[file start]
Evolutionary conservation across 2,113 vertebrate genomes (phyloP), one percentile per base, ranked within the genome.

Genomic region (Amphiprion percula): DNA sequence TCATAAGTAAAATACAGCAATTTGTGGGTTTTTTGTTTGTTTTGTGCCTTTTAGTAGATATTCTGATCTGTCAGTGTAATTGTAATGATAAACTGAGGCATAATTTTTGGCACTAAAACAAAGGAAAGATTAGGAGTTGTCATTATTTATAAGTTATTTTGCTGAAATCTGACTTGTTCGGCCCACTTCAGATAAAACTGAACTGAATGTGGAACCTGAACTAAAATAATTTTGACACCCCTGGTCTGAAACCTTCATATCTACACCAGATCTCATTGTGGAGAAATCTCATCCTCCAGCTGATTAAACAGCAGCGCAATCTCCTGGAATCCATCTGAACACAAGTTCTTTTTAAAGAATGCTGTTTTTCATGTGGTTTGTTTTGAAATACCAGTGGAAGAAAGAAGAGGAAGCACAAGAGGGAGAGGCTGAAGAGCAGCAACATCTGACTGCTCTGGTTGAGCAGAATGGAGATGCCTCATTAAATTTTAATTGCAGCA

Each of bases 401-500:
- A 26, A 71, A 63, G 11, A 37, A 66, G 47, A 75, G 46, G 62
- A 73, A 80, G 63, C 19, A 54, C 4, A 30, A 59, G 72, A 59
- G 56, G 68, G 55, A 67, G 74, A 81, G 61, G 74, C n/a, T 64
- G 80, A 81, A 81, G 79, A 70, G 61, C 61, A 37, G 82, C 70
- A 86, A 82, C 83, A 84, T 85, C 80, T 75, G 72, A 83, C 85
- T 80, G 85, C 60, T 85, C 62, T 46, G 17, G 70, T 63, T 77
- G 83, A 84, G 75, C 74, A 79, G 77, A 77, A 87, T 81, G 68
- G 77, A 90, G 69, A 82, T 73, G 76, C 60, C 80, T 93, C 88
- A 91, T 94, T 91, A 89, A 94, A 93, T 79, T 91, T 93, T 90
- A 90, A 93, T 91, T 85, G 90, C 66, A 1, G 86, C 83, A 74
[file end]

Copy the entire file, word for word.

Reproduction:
Evolutionary conservation across 2,113 vertebrate genomes (phyloP), one percentile per base, ranked within the genome.

Genomic region (Amphiprion percula): DNA sequence TCATAAGTAAAATACAGCAATTTGTGGGTTTTTTGTTTGTTTTGTGCCTTTTAGTAGATATTCTGATCTGTCAGTGTAATTGTAATGATAAACTGAGGCATAATTTTTGGCACTAAAACAAAGGAAAGATTAGGAGTTGTCATTATTTATAAGTTATTTTGCTGAAATCTGACTTGTTCGGCCCACTTCAGATAAAACTGAACTGAATGTGGAACCTGAACTAAAATAATTTTGACACCCCTGGTCTGAAACCTTCATATCTACACCAGATCTCATTGTGGAGAAATCTCATCCTCCAGCTGATTAAACAGCAGCGCAATCTCCTGGAATCCATCTGAACACAAGTTCTTTTTAAAGAATGCTGTTTTTCATGTGGTTTGTTTTGAAATACCAGTGGAAGAAAGAAGAGGAAGCACAAGAGGGAGAGGCTGAAGAGCAGCAACATCTGACTGCTCTGGTTGAGCAGAATGGAGATGCCTCATTAAATTTTAATTGCAGCA

Each of bases 401-500:
- A 26, A 71, A 63, G 11, A 37, A 66, G 47, A 75, G 46, G 62
- A 73, A 80, G 63, C 19, A 54, C 4, A 30, A 59, G 72, A 59
- G 56, G 68, G 55, A 67, G 74, A 81, G 61, G 74, C n/a, T 64
- G 80, A 81, A 81, G 79, A 70, G 61, C 61, A 37, G 82, C 70
- A 86, A 82, C 83, A 84, T 85, C 80, T 75, G 72, A 83, C 85
- T 80, G 85, C 60, T 85, C 62, T 46, G 17, G 70, T 63, T 77
- G 83, A 84, G 75, C 74, A 79, G 77, A 77, A 87, T 81, G 68
- G 77, A 90, G 69, A 82, T 73, G 76, C 60, C 80, T 93, C 88
- A 91, T 94, T 91, A 89, A 94, A 93, T 79, T 91, T 93, T 90
- A 90, A 93, T 91, T 85, G 90, C 66, A 1, G 86, C 83, A 74